getlogin, getlogin_r, cuserid — get username
getlogin() returns a pointer
to a string containing the name of the user logged in on the
controlling terminal of the process, or a null pointer if
this information cannot be determined. The string is
statically allocated and might be overwritten on subsequent
calls to this function or to
getlogin_r() returns this
same username in the array
buf of size
cuserid() returns a pointer
to a string containing a username associated with the
effective user ID of the process. If
string is not a null pointer,
it should be an array that can hold at least
L_cuserid characters; the string is
returned in this array. Otherwise, a pointer to a string in a
static area is returned. This string is statically allocated
and might be overwritten on subsequent calls to this function
L_cuserid is an
integer constant that indicates how long an array you might
need to store a username.
L_cuserid is declared in
These functions let your program identify positively the
user who is running (
or the user who logged in this session (
getlogin()). (These can differ when
set-user-ID programs are involved.)
For most purposes, it is more useful to use the
find out who the user is. This is more flexible precisely
because the user can set
getlogin() returns a pointer
to the username when successful, and NULL on failure, with
errno set to indicate the cause
of the error.
returns 0 when successful, and nonzero on failure.
The per-process limit on the number of open file descriptors has been reached.
The system-wide limit on the total number of open files has been reached.
The calling process has no controlling terminal.
(getlogin_r) The length of the username, including
the terminating null byte ('\0'), is larger than
Linux/glibc also has
There was no corresponding entry in the utmp-file.
Insufficient memory to allocate passwd structure.
Standard input didn't refer to a terminal. (See BUGS.)
password database file
/etc/utmp; some libc versions used
For an explanation of the terms used in this section, see attributes(7).
MT-Unsafe race:getlogin race:utent
sig:ALRM timer locale
MT-Unsafe race:utent sig:ALRM timer
||Thread safety||MT-Unsafe race:cuserid/!string locale|
In the above table,
signifies that if any of the functions setutent(3), getutent(3), or endutent(3) are used in
parallel in different threads of a program, then data races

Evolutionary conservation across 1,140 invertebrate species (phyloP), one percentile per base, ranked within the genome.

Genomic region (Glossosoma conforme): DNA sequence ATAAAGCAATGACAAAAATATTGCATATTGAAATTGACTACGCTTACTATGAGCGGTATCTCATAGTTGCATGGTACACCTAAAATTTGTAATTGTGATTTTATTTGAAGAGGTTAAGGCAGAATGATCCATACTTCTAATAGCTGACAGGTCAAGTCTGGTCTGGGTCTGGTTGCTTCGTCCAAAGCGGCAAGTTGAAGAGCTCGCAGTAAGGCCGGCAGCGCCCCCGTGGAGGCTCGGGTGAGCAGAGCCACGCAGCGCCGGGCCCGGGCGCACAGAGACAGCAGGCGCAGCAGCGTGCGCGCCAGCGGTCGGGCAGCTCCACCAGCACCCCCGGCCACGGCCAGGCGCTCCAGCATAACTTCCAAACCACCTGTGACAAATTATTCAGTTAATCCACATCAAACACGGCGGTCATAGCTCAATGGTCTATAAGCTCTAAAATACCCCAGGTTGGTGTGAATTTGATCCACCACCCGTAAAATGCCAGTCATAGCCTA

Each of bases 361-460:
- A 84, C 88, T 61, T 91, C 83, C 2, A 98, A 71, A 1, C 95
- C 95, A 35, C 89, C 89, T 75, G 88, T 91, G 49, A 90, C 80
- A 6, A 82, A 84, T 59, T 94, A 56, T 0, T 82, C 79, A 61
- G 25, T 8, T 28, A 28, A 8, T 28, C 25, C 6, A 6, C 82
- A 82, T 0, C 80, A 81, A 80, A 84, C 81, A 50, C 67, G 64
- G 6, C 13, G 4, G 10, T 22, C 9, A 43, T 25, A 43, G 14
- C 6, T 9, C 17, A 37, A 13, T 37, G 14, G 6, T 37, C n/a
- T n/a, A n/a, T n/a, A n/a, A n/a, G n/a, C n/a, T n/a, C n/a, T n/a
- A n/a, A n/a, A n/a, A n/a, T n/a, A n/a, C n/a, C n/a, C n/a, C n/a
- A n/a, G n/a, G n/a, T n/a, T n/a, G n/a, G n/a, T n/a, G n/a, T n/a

getlogin_r() call those
functions, so we use race:utent to remind users.
System V has a
function which uses the real user ID rather than the
effective user ID. The
cuserid() function was included in the 1988
version of POSIX, but removed from the 1990 version. It was
present in SUSv2, but removed in POSIX.1-2001.
setlogin(), and a username
associated with a session, even if it has no controlling
Unfortunately, it is often rather easy to fool
getlogin(). Sometimes it does
not work at all, because some program messed up the utmp
file. Often, it gives only the first 8 characters of the
login name. The user currently logged in on the controlling
terminal of our program need not be the user who started it.
Note that glibc does not follow the POSIX specification
stdin instead of
/dev/tty. A bug. (Other recent
systems, like SunOS 5.8 and HP-UX 11.11 and FreeBSD 4.8 all
return the login name also when
stdin is redirected.)
Nobody knows precisely what
cuserid() does; avoid it in portable
programs. Or avoid it altogether: use
geteuid()) instead, if that is what you
meant. Do not use
This page is part of release 4.07 of the Linux
man-pages project. A
description of the project, information about reporting bugs,
and the latest version of this page, can be found at
Copyright 1995 James R. Van Zandt <jrvvanzandt.mv.com>
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Changed Tue Sep 19 01:49:29 1995, aeb: moved from man2 to man3
added ref to /etc/utmp, added BUGS section, etc.
modified 2003 Walter Harms, aeb - added getlogin_r, note on stdin use